Drunk driving kills more than 10,000 Americans annually, or one person every 53 minutes.

There's been great debate about lowering the blood-alcohol limit for drivers from 0.08 to 0.05. And while there's a good chance that won't significantly curb the number of drunk driving deaths — most are caused by drivers with a BAC that is well above 0.08 — even one life saved would be an improvement.

But maybe it's time to take some personal responsibility. Enter Breathometer, the first personal, cell-phone powered breathalyzer. The six-employee California-based company has gotten some good PR about their product throughout the year, and next month folks should be able to get their hands on this potentially transformative device.

Here's the skinny: For $49.99, you can buy a Federal Drug Administration-registered Breathometer, which weighs less than an ounce, works with Android or iPhone devices and can detect a blood-alcohol content between a squeaky-clean sober 0.00 and bloodshot-red-eye 0.20.

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Just blow into the Breathometer, wait five seconds and learn where you rank on the drunk scale.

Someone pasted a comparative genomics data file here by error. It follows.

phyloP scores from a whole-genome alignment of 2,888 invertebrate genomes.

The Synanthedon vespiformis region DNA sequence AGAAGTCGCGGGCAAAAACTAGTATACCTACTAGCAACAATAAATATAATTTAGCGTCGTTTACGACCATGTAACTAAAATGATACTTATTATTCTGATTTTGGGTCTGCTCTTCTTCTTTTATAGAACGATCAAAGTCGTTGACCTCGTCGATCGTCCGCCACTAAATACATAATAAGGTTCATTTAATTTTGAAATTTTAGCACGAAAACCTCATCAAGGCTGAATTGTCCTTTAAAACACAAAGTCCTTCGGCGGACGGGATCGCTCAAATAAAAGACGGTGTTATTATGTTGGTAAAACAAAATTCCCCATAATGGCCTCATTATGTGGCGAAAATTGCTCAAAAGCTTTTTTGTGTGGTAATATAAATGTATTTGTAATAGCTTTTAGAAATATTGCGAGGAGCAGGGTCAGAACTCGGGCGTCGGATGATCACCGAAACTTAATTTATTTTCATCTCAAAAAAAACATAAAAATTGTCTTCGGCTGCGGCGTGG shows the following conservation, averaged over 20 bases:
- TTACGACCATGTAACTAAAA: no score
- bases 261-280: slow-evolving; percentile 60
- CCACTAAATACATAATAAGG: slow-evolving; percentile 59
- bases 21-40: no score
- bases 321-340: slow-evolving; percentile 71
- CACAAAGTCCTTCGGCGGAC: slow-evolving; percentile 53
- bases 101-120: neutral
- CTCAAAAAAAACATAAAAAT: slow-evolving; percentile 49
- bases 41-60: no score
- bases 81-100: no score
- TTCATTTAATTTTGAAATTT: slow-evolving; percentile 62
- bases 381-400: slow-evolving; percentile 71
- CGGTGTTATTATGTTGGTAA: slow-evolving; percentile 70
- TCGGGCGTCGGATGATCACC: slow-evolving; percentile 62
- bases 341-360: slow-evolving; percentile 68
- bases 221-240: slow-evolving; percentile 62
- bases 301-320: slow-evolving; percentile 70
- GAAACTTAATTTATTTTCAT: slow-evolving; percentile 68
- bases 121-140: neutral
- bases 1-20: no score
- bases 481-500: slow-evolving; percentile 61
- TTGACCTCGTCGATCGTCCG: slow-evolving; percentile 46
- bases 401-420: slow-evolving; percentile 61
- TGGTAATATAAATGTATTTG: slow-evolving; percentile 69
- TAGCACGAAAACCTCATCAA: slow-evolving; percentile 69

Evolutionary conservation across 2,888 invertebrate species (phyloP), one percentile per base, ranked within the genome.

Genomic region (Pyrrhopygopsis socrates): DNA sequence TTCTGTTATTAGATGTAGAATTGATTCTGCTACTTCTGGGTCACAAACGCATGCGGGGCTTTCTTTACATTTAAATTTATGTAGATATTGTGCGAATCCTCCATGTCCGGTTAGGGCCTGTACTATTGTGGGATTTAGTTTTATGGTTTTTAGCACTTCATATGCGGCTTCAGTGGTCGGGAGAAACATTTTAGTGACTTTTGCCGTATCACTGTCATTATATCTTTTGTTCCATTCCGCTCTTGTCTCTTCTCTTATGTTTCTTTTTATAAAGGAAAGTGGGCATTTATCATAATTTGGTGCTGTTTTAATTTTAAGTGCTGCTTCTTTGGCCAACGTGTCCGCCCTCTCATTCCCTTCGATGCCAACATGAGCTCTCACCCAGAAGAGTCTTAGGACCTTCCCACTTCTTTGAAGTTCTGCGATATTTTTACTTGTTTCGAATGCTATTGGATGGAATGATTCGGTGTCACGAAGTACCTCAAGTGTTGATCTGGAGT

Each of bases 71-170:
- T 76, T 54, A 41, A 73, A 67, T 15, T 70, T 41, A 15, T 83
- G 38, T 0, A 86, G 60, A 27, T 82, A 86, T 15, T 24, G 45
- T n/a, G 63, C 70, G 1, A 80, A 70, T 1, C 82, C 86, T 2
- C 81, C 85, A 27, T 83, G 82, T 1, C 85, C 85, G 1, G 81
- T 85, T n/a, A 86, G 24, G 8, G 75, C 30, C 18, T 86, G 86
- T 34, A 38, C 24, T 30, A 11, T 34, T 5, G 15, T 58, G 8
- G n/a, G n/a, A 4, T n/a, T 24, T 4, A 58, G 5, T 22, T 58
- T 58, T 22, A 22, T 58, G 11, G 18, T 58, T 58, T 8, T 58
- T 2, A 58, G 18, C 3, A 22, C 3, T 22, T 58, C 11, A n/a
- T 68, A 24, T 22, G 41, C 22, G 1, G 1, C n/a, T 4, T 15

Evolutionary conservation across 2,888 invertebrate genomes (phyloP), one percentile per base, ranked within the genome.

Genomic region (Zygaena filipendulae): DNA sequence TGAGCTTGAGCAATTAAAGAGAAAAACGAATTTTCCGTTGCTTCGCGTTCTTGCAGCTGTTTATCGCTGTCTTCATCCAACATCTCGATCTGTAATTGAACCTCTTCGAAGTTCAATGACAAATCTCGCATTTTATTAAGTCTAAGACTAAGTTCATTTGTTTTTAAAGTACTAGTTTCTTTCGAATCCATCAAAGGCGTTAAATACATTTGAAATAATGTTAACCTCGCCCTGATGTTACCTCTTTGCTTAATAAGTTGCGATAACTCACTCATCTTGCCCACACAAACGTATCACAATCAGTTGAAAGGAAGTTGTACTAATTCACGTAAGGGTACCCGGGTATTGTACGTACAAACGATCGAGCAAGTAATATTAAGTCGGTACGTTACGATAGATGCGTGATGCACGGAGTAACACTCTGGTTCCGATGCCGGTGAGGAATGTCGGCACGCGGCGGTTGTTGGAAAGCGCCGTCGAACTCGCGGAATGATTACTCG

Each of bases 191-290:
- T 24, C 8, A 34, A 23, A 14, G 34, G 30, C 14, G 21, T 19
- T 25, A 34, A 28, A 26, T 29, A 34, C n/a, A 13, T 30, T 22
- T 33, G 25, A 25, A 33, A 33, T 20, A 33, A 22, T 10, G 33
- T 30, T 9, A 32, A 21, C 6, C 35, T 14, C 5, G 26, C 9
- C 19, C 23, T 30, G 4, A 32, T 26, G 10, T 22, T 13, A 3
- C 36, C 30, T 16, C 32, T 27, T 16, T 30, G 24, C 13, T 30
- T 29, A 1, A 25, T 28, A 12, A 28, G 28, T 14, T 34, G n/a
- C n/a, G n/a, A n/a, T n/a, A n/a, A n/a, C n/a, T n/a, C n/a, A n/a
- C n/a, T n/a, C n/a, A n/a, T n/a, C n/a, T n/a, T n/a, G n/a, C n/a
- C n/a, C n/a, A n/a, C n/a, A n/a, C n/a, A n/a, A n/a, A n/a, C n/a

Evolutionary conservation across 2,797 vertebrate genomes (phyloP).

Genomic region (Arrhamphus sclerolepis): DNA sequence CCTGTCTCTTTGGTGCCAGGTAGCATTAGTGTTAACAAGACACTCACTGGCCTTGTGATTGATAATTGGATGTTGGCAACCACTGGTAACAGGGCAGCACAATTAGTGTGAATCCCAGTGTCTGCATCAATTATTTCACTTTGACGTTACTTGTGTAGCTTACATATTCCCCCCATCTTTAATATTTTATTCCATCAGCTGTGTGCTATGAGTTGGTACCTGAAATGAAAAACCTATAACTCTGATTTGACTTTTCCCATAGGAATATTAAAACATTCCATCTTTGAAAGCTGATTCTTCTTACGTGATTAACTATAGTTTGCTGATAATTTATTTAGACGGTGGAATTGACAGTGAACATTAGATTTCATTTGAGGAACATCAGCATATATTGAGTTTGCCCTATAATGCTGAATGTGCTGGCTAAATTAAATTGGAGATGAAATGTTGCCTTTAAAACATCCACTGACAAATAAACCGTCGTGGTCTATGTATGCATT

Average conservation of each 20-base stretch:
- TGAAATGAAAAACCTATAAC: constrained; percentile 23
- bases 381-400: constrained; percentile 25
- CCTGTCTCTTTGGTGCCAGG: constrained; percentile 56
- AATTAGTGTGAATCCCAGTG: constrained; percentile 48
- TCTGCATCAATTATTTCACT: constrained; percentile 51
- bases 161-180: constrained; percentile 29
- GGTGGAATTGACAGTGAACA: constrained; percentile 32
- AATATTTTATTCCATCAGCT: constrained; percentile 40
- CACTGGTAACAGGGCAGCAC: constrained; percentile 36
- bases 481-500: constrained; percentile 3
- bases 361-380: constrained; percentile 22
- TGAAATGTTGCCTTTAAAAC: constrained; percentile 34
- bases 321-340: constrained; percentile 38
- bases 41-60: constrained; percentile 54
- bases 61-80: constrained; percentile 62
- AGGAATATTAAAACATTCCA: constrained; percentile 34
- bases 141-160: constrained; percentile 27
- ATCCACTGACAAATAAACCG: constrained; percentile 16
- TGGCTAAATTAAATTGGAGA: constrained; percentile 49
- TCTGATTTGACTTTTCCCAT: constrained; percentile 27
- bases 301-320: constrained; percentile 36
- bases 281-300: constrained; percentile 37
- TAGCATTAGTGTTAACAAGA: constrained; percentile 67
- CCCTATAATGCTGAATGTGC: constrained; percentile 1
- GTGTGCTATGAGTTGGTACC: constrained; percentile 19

There are many personal-use breathalyzers on the market now, but I personally know of one person who owns one. The fact that Breathometer appears to be new-age technology, complete with a smartphone app, should make it more appealing, especially to the young, drunk generation that most of the time has no idea how intoxicated they actually are.

Of course, data from a device other than an actual breathalyzer connected to the hand of a law enforcement professional will not hold up in the court of law. But Breathometer could prevent you from getting to that point.

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Costs vary on how much a DUI or OWI offense actually costs in the long term (this one says $45,000), but it's safe to say all cost more than the $50 cost of Breathometer.

Are you buyin'?

Follow the fun: @karlhenk